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Monday, 9 June 2014

Heading up river.

It was a collectables day in the Market Place so we went to have a look around and pick up a few bits and pieces before we left Newark. It was a lovely morning for a walk too. There wasn't much to see at the market so after doing our chores we went to see the butter market that makes up the bottom of the John Carr designed Town Hall of 1700's. We saw that there was a museum and art gallery and it had just opened so we went to have a look. The volunteers there were very knowledgeable and keen to pass their information on. The museum was small but interesting but we were also shown the ballroom that had been renovated back to its original condition. It was beautiful as were the other rooms. It would be a great venue for a wedding I should think. I asked why there was an otter on the coat of arms. It turns out that there is an otter, a beaver and an egret with an eel. The idea being that the purity of the river shines on the purity of the town. The status of the buildings reveals the wealth that was here in the 17th and 18th centuries. There is a great variety of places and it all adds to the beauty of the place.

After lunch we called the lock and we were off again on our trip up the Trent. The number of warehouses and their size shows what prosperity there was in the town. The fact that they are still there and not knocked down is a very good thing and shows that the town values their building heritage.


Warehouses on the River Trent in Newark.

There are two dry docks here also and this looks back to when there was a huge amount of traffic down the River. There were daily departures of tugs with strings of barges from the Humber and South Yorkshire. There were also loads of keels and sloops that would also get a tow if there was no wind and the tide was against them.

Averham Weir was fairly benign to day but I expect it could be very fierce when in flood. I liked the fact that the old notice stating that passing over the weir was done at your own risk was in such small writing you would have to be going over it to be able to read it! The modern ones refer to canoeists and others, and are much bigger letters.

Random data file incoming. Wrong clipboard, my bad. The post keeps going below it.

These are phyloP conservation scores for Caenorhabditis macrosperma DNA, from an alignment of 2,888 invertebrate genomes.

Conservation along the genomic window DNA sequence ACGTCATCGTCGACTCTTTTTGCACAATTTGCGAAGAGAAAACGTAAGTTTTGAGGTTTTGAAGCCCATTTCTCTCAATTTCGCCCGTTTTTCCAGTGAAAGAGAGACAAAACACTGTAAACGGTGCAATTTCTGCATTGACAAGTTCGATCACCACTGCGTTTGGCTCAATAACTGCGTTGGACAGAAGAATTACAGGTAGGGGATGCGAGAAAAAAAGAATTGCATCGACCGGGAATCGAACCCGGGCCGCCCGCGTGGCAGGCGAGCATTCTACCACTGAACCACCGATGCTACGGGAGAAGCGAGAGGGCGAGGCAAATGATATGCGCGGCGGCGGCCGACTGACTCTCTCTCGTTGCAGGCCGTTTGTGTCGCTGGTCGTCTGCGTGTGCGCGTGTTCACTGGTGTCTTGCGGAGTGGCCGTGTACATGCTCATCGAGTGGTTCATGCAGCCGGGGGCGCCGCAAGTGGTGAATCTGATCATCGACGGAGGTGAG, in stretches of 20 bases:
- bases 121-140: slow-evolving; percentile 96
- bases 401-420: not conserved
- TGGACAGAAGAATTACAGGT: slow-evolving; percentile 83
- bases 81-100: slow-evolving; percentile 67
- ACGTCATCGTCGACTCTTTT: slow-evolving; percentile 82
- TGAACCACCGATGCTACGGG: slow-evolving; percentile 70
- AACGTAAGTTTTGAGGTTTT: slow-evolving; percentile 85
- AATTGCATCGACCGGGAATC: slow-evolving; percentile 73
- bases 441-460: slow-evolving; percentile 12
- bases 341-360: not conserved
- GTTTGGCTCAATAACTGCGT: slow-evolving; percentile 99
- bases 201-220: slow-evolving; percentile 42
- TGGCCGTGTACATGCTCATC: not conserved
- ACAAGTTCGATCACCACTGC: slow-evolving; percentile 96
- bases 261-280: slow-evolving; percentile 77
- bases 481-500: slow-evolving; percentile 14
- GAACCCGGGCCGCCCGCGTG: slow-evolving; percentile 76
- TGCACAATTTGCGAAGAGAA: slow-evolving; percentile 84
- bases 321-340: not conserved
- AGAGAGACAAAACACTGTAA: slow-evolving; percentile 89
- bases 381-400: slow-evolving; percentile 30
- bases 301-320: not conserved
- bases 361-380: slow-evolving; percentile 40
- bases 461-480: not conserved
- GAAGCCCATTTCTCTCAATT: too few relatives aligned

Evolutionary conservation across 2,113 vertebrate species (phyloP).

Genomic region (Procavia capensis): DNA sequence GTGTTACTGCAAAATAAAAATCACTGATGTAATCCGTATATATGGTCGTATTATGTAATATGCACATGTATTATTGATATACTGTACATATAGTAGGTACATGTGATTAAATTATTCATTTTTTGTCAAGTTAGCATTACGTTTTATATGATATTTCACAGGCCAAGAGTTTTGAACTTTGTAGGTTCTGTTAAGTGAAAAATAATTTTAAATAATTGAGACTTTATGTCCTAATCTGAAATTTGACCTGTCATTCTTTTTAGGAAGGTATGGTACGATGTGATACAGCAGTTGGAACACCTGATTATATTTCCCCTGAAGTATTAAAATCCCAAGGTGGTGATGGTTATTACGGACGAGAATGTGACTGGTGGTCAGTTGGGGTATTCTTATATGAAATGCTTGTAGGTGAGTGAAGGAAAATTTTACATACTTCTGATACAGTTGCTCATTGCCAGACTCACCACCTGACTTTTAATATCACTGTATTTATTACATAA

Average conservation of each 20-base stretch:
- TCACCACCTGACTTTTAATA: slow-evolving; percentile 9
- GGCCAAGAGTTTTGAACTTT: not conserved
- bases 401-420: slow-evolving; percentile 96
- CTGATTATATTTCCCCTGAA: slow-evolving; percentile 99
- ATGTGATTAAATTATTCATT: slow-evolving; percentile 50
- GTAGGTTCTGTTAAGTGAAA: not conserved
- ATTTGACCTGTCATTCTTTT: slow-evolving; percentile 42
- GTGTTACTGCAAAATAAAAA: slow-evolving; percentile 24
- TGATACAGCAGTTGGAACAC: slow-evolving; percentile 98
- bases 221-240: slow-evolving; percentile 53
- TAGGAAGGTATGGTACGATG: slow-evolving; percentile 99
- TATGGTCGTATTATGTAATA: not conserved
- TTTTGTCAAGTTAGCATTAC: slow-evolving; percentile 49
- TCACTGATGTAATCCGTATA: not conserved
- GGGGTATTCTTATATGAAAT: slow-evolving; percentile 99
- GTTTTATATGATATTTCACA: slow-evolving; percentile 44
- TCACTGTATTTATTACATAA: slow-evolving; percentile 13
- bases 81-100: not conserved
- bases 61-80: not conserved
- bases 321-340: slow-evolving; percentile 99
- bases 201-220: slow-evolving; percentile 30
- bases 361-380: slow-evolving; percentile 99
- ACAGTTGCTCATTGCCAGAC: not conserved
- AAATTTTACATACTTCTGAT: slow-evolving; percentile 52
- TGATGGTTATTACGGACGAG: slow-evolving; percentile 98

It wasn't long after here that we were caught in a monsoonal downpour. It lasted about 15 minutes and my old poncho from Alton Towers kept me dry, except the bottom of my shorts that is. Unfortunately the camera got a bit damp so the effect in the picture below is not deliberate. We continued on to Hazelford Lock. We wanted to take water but the tap is above the lock and there was no room there as the cruisers had spread out. We therefore stayed below the lock and the Lock Keeper says he will get the other boats moved so that we can get water in the morning.

Our mooring at Hazelford Lock with Macy having an explore.

There is a weir either side of the lock so in effect the lock is on an island. Where we are moored was not designed as a mooring but as a retaining wall to stop the island slipping into the river. It would be very bad if the river rose quickly as we would end up over one of the steps. I think we should be okay for now.

Macy went for a stroll and disturbed a grass snake that made Helen jump. There are loads of rabbits that were sun bathing and were loath to get up when I walked about. There is no access to the general public so it is a lovely little quiet spot for a mooring and the lock keepers are doing a lot to add to the atmosphere here.

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